Joe was a big guy — about 260 pounds and standing a little over six-two. He was not a flabby 260 though. He was a former high school football star — a home-grown farm boy who in his prime could toss sixty-pound bales of hay up into a twelve-foot barn loft. And although he was a voracious eater (the only part of his life he couldn’t seem to control) he believed in working hard and staying in shape as best he could.
Once inside the house Joe put away his music player and went to the upstairs hallway. There he pulled the thin rope that lowered the attic ladder, unfolding it until it rested on the oak flooring.
Immediately the small gray tomcat he and Linda had recently adopted began to scale the ladder. Joe grabbed him by the nape of the neck and tossed him down. Linda would have a fit, he thought, if Jasper got loose in the attic.
Tucking a flashlight in the back of his pants Joe carefully — almost daintily scaled the creaking ladder and entered the musty attic. The only light was a thin line of sunshine that filtered in from the ridge vent. He switched the flashlight on and slowly panned its beam through the dusty darkness.
Having done a good bit of carpentry with his father in the past, Joe appreciated the stick-built architecture of the 1930s and 40s — sturdy hardwood rafters joined together with strips of wood and nails with unusually shaped heads. At the same time, he was always a little unnerved exploring the attic of an old house. He realized building codes from a bygone era probably hadn’t anticipated men of his size trudging above the ceiling.
He carefully planted his feet atop a strip of plywood — one of several he had previously placed in the attic. He had cut the strips a little more than a foot wide and about six feet long, using them to span the floor joists in strategic spots, allowing for some added foot-space.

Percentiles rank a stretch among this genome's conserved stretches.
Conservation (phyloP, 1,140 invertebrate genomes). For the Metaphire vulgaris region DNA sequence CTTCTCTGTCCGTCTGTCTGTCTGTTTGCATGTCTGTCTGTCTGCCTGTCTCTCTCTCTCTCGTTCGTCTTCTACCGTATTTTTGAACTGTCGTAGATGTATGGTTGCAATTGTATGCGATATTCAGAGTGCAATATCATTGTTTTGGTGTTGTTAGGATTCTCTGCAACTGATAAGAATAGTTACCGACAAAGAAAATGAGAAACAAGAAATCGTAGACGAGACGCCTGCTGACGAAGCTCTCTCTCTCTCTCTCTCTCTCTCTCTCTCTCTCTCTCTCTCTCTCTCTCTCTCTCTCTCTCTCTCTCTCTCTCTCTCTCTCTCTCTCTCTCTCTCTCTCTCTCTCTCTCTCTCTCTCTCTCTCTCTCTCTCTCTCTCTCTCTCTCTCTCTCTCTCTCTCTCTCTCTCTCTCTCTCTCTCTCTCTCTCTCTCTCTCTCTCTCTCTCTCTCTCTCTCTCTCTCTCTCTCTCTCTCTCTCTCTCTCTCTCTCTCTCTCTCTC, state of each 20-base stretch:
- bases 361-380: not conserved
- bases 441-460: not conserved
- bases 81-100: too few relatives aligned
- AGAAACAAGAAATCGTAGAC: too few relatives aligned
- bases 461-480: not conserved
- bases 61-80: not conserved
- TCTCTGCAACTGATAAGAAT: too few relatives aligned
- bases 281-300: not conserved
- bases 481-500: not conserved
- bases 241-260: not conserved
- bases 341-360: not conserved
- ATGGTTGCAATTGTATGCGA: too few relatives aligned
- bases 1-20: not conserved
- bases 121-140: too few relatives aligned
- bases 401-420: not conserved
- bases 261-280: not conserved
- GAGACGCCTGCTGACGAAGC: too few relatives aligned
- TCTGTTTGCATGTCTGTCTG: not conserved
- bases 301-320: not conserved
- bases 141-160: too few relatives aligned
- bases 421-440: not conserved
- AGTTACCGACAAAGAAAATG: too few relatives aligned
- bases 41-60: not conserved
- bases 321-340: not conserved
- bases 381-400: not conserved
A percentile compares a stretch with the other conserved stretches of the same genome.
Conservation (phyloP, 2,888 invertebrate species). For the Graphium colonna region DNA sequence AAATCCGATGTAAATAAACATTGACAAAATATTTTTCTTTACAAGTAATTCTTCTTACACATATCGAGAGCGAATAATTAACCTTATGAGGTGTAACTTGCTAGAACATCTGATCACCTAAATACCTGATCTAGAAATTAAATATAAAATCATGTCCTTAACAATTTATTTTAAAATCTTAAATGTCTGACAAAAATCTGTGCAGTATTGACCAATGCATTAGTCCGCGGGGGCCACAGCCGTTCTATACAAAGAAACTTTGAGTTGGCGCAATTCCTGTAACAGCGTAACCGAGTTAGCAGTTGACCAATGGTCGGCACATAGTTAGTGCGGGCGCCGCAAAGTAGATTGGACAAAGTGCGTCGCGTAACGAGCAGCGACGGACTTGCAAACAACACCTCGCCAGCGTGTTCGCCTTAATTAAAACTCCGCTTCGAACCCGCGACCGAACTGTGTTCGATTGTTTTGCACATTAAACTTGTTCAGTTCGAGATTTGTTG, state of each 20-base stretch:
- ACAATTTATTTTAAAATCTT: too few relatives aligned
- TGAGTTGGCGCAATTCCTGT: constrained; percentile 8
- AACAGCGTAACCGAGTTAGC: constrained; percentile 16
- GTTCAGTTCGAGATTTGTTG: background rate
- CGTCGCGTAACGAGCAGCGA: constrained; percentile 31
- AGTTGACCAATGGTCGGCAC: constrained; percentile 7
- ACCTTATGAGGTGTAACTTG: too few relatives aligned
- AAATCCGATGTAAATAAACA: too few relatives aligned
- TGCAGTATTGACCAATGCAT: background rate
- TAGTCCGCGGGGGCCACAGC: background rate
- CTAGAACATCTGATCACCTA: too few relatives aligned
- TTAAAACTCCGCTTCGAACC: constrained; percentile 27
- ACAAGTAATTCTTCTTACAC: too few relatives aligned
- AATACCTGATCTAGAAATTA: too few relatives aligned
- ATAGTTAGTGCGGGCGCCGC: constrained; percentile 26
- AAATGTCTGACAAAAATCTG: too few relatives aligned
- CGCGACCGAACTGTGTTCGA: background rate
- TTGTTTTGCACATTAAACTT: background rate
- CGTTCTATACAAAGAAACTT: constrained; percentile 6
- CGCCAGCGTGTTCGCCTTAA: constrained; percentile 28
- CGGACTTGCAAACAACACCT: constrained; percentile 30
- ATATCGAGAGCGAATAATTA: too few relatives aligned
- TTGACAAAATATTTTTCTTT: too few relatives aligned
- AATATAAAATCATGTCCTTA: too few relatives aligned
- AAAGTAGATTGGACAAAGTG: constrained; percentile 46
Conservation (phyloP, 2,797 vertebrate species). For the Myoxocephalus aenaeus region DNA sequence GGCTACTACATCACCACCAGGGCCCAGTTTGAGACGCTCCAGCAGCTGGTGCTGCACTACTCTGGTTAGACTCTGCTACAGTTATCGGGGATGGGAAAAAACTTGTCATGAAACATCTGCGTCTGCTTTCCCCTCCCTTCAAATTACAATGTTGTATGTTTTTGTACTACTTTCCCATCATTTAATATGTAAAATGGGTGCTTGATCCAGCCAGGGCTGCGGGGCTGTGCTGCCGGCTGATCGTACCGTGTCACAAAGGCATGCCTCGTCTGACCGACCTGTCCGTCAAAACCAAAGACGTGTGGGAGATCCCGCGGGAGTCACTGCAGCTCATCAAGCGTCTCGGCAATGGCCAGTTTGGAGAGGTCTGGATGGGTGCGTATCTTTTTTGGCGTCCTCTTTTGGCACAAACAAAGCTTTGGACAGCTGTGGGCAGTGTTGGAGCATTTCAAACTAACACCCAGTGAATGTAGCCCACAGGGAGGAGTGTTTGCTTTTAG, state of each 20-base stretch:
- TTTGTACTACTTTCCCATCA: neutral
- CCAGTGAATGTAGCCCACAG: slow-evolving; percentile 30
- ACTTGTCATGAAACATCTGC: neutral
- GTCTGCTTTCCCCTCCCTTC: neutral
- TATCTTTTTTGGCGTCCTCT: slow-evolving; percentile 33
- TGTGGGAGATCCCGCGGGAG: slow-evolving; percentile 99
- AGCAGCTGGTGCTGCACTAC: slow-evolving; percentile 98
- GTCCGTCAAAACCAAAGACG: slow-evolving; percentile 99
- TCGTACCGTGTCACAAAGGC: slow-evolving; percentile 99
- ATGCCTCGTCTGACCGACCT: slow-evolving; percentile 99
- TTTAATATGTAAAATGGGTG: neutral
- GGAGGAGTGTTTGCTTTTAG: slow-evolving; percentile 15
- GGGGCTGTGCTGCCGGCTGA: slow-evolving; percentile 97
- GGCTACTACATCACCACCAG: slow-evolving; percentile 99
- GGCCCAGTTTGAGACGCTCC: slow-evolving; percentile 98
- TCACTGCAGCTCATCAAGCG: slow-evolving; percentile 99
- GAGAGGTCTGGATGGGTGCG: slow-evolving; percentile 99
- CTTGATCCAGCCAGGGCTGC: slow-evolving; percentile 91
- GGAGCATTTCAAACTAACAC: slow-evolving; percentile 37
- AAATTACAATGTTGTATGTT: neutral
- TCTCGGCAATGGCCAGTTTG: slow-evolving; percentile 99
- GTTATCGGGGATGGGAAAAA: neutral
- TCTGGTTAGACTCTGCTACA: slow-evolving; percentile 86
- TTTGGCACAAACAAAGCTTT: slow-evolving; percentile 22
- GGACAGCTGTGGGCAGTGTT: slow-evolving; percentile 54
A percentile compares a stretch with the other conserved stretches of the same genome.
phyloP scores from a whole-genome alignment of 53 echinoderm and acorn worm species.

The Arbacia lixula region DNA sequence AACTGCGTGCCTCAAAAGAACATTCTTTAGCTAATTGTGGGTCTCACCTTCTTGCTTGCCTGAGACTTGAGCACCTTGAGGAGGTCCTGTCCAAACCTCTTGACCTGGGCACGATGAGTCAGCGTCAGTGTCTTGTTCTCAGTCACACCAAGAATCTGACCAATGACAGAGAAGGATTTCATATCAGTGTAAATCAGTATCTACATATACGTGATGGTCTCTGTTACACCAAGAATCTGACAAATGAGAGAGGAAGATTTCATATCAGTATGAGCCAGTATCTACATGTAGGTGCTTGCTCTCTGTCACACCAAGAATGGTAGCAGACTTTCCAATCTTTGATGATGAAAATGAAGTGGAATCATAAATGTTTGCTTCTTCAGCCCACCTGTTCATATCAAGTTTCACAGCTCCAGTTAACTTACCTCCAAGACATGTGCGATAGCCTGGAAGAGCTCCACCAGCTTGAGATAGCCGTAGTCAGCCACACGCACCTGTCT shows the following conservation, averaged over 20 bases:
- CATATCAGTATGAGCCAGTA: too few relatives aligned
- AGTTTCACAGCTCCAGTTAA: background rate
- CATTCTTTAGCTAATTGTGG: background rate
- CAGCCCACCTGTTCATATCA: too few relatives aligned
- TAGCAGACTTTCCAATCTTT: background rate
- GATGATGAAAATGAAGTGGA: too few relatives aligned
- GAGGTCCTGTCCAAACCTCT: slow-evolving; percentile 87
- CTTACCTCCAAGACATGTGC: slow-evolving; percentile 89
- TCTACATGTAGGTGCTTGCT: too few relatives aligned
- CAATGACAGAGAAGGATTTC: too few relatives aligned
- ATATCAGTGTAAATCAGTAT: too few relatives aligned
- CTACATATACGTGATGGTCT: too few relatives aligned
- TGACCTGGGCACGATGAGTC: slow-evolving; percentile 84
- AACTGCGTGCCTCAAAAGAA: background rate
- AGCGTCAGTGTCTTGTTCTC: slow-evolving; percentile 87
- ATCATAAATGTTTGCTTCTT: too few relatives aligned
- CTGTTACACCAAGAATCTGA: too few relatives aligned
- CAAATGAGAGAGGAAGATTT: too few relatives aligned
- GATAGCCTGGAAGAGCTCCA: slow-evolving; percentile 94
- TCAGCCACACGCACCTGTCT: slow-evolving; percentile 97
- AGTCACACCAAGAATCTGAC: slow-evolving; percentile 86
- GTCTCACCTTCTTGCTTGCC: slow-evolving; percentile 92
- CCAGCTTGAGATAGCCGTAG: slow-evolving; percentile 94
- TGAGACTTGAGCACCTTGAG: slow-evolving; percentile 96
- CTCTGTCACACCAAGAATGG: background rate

Old blown insulation lay piled up between the joists, making the attic look like it was covered with six inches of nasty charcoal-gray cotton. Joe stepped off his little plywood platform and onto a joist — its two-inch width digging into the sole of his foot. He picked up the plywood strip, tucked it under his left arm, and took a few careful, measured steps – his nerves on edge as he advanced toward the back of the house, balancing one foot at a time atop each narrow joist. If he fell through the ceiling, it would be ten feet down to the unforgiving hardwood floor below.
Approaching the back of the attic Joe could see old boxes and discarded trash piled up where the pitch of the roof lowered to meet the top of the outside walls. Wonder what’s in there, he thought, though he didn’t on this occasion care enough to investigate. Just past a pile of old twisted Venetian blinds he saw a thin spot of light where he had punched through the wall. Curling through the hole was several feet of blue plastic-sheathed ethernet line he had fed into the attic.
By Jenny 2015-12-14 14:03
We have been engaged in this industry for many years, we appreciate the work attitude and production capacity of the company, this is a reputable and professional manufacturer.
By Andy 2016-6-18 17:47